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Tips for Enjoying a Positive J1 Visa Experience

How to Enjoy a Positive J1 Visa Experience

Yet even with these reports of visa abuse on the J1 scheme, the program is certainly not off-limits to overseas students. What should you do if you are interested in spending time working and studying in the US on this visa? Your first step, if you are interested in the J1 visa experience, is to choose a program (au pair, camp counsellor, intern etc.). Be aware of the requirements and eligibility before you sign up. For example, you must “possess sufficient proficiency in the English language to participate in their programs”. You also need to have medical insurance at the minimum level of benefits as stated in the regulations for the chosen program. In order to get the correct coverage, it is advisable to check with the sponsor organization and then find the right package for your needs. If you do not have the appropriate medical insurance then you are at risk of being expelled from the program.

After you decide on a program you are interested in, the next step is to find a sponsor. Unfortunately for some students, not all “sponsors” are legitimate. Unscrupulous third-party agencies promise steady jobs and a chance to travel but end up providing nothing or – perhaps even worse – dangerous working conditions and unattractive jobs. Students applying for the J1 program can lower the risk of falling into the same trap by only working with reputable agencies – look at the list of Designated Sponsor Organizations on the list provided by the State Department. While, as discussed above, these agencies are not constantly vetted by the government they do have to apply and be granted the status of Designated Sponsor Organization by meeting certain requirements. There are thousands of organizations on the list so students do not need to work with organizations in their home country that are not officially linked to the cultural exchange program. Many of the organizations place workers and students all over the country, regardless of where they are located in the USA.

Check the Credentials

Students and other interested participants should get feedback about the organization they are interested in working with. Ask on J1 visa forums or Google the name of the organization and “review” or “feedback”. If no feedback is forthcoming, ask the organization directly if they have past participants that are available to talk about their experience in the program. Be very careful about giving money to any organization, whether they are on the Designated Sponsor Organization list or not, until you are absolutely certain what you get for your money, and how you can claim money back if you are not satisfied. Find out about the pay and the benefits, as well as the accommodation and any extras. Be aware of what is not included, for example meals or transport from the airport to your workplace. Ask plenty of questions about the role, what you will be asked to do, how long you will work, whether you get any vacation, and what the organization expects from you.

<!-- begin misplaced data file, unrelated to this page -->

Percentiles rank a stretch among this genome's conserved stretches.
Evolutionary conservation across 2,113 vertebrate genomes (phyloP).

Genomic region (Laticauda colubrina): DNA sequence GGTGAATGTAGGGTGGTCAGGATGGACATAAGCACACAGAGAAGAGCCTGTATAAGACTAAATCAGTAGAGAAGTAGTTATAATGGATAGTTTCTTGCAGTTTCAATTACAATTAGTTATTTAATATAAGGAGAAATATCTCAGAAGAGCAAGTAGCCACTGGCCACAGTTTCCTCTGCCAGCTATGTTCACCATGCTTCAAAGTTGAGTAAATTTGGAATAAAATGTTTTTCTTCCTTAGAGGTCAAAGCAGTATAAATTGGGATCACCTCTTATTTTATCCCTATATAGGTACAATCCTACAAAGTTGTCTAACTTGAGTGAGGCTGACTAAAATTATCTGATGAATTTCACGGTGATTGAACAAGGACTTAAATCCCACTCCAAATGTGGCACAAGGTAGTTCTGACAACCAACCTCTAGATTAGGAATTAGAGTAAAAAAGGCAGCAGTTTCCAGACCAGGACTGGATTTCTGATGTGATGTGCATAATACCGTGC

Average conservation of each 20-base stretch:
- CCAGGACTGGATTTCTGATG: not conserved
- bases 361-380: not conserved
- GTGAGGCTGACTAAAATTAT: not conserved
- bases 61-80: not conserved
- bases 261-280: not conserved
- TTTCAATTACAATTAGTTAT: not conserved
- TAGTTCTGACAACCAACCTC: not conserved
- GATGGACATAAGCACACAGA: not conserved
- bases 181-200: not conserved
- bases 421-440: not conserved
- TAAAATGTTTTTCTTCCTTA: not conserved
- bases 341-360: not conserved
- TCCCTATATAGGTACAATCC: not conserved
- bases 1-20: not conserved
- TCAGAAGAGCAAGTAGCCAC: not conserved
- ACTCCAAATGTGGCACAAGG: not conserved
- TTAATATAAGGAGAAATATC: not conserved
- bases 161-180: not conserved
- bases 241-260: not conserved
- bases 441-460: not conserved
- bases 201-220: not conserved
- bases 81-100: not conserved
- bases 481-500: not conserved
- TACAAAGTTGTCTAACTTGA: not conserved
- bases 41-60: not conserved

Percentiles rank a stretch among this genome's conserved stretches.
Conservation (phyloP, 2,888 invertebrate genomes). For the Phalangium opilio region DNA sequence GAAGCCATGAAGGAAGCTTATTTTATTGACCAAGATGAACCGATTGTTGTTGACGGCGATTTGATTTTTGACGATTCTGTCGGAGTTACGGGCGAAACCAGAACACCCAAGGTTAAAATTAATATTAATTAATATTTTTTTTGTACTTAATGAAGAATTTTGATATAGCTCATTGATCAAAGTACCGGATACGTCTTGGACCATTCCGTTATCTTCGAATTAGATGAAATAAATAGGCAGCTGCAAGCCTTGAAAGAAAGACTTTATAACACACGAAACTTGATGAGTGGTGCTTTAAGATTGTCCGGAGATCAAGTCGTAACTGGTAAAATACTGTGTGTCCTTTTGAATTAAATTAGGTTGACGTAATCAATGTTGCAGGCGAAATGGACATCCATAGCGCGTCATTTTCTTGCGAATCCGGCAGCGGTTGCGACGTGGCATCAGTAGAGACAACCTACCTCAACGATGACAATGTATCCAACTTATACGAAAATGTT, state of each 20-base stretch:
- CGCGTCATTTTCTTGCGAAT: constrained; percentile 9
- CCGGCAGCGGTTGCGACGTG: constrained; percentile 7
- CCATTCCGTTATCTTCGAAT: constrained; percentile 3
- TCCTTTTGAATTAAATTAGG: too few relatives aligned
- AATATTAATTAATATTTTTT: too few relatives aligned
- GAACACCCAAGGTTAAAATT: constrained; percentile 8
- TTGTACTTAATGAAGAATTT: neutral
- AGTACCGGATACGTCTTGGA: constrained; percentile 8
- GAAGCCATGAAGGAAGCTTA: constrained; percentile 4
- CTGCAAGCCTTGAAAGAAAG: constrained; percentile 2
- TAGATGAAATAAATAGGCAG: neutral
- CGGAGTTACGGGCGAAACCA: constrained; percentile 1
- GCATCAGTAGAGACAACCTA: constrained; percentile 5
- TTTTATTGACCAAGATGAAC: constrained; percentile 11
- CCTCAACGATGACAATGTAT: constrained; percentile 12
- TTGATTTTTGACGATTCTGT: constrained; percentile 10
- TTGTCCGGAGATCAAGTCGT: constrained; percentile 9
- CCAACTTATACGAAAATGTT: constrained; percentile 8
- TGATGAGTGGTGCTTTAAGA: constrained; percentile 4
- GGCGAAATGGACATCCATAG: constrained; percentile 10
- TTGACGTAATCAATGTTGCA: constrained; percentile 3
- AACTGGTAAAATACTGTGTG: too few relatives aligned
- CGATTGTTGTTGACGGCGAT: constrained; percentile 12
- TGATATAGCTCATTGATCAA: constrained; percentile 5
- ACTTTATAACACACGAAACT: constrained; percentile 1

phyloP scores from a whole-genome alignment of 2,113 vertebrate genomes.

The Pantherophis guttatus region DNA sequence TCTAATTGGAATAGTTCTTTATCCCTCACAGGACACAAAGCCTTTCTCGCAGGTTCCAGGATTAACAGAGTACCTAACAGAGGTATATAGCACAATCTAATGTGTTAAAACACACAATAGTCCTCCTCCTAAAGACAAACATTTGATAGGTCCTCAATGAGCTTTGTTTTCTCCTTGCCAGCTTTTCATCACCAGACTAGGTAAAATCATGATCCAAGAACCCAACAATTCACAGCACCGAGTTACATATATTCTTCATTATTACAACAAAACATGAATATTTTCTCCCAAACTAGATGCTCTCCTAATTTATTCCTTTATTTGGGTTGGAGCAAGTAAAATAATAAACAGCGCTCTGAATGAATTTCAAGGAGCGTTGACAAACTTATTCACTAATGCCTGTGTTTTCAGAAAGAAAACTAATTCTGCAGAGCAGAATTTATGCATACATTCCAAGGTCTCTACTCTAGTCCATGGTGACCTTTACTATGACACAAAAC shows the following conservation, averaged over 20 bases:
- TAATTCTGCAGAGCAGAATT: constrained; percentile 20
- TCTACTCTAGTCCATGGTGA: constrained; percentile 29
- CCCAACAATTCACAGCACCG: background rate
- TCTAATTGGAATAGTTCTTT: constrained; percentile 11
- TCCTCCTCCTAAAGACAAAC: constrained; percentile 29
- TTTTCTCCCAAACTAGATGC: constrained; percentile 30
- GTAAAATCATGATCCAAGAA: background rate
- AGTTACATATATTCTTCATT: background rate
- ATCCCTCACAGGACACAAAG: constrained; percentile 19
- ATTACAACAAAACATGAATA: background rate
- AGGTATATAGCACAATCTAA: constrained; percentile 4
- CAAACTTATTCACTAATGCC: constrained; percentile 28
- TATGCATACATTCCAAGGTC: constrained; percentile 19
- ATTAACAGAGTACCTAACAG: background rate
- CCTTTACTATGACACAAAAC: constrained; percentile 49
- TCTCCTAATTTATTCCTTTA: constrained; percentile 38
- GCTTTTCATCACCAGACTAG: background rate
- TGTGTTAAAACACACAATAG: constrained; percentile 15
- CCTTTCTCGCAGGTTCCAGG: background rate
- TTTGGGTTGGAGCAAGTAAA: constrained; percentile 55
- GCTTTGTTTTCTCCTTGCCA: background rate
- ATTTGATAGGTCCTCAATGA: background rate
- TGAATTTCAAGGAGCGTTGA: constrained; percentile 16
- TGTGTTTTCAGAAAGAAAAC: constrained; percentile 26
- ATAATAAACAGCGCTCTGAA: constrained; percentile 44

Bear in mind that sponsors have certain obligations to the participant in terms of supporting them and monitoring them throughout their stay. Sponsors must provide the participant with information about the program and any relevant related matters before the participant leaves from the US. Specific program information must be made available and the contractual obligations must be clear. If this information is not available, ask. If it is not provided, do not work with the sponsor – the job and the experience should be properly explained, otherwise you risk turning up to the United States and getting a shock when you discover what you need to do. Orientation materials should also be provided, with details about the region and the state, and other information about what to expect when you are living in the USA.

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